It took me a really long time to write this post because I was having a hard time putting into words how amazing of a time SXSWedu was and why I felt it was so important to me as a teacher. Hopefully this post conveys that to you and maybe even piques your interest to learn more about the conference. I will have a string of posts coming out over the next couple of weeks to go into details and list resources that I received over the week, this post will serve as my general reflections on the conference.
First of all, let’s make sure we are all on the same page here, teaching is a crazy stressful job.
That doesn’t mean that your job isn’t stressful, we can all have stressful jobs this isn’t a competition, hell we live in a society where if you aren’t at the brink of emotional collapse you are considered lazy, but that’s a post for another day. I feel like teachers get a particularly bad rap in the world though. You hear things all the time like “Oh you’re a teacher, got to love those hours right?” Oh you mean the 7:30 – 3:00 paid work hours followed by the 4 hours a night of grading and lesson planning without counting staying after school with students or coaching a sport or running a club that are unpaid? Moral of the story the teaching profession (like many others) is a really easy profession to get lost in the day to day. This is so counter to what good teaching is. A good teacher should be allowed to reflect, grow, and better themselves professionally, which is where SXSWedu comes in.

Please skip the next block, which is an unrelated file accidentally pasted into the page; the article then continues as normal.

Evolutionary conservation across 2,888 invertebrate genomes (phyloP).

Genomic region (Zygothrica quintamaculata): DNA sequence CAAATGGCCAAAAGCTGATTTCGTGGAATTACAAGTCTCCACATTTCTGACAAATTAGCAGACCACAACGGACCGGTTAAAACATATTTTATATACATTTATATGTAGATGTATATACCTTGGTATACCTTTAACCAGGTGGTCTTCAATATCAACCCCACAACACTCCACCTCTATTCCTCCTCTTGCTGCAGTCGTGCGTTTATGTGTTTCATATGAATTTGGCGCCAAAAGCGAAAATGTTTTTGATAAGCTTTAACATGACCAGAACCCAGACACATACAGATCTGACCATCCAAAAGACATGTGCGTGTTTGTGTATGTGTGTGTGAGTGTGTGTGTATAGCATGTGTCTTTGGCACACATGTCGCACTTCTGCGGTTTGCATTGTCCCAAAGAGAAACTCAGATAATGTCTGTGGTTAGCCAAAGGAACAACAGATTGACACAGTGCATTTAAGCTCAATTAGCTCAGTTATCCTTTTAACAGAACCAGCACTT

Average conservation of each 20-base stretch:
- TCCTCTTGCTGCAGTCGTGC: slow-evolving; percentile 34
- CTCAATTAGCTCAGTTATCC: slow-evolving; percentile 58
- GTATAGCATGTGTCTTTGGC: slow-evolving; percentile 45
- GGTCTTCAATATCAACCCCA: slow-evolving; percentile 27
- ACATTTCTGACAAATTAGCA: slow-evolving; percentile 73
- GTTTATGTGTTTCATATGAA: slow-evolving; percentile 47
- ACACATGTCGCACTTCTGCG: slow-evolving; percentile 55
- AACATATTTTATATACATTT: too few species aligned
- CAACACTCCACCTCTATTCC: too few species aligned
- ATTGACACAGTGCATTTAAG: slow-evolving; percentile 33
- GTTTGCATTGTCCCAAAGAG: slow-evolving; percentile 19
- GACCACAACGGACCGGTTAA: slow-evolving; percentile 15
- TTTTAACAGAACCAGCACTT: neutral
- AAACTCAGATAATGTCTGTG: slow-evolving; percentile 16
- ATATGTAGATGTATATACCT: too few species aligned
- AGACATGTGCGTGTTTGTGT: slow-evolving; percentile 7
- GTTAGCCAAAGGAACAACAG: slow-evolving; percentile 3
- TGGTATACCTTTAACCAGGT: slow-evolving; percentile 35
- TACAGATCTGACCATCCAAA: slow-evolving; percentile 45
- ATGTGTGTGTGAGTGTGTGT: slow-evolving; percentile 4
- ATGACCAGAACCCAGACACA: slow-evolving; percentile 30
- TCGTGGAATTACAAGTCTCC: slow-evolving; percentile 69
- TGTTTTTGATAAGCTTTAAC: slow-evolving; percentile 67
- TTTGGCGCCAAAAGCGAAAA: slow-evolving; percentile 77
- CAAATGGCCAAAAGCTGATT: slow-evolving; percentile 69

SXSWedu was an amazing conference with thousands of teachers who just want to get better at what they do because they love their students so damn much. It was so refreshing to be surrounded by like minded people sharing ideas and resources. It was such an amazingly collaborative feeling. I met teachers from all over the country who just wanted to share what they do. Two in particular Glenn Whitman and Ian Kelleher ran an amazing workshop on Neurology and how it relates to learning that was completely (pun intended) mindblowing.
I will be doing a book review of their “Neuro Teach” as soon as I am finished reading it (spoiler alert, it’s amazing).
There were amazing talks on equity in education, how to reach all learners, how to use technology in the classroom to enhance learning and many other things. There were literally hundreds of sessions including presentations by public figures like Dan Rather, Tim Ferriss, and Brene Brown.
Now I usually undergo the same kind of roller coaster every conference or PD I go to. First I feel super guilty that I haven’t already been doing all of the amazing things I am learning about. Then I feel super energized and excited to get back to school to start putting the new strategies I am learning into action. Then I get crazy overwhelmed because I have learned so much and I think that I will never be a good enough teacher to put everything I have learned to use and my kids will always suffer for that. Finally I realize that every little change I make will benefit my students and even if I never get to a place of doing everything, I will always strive for better and that’s exciting. This conference followed the same path and I am super excited to get to work.
So those are my initial thoughts on the conference. I can confidently say it was one of the greatest things I have ever done in my teaching career. Want some more details to hold you over until my next post hits? Here is a video playlist that the SXSWedu people put together to recap each day of the conference:
Thanks for reading! More to come soon!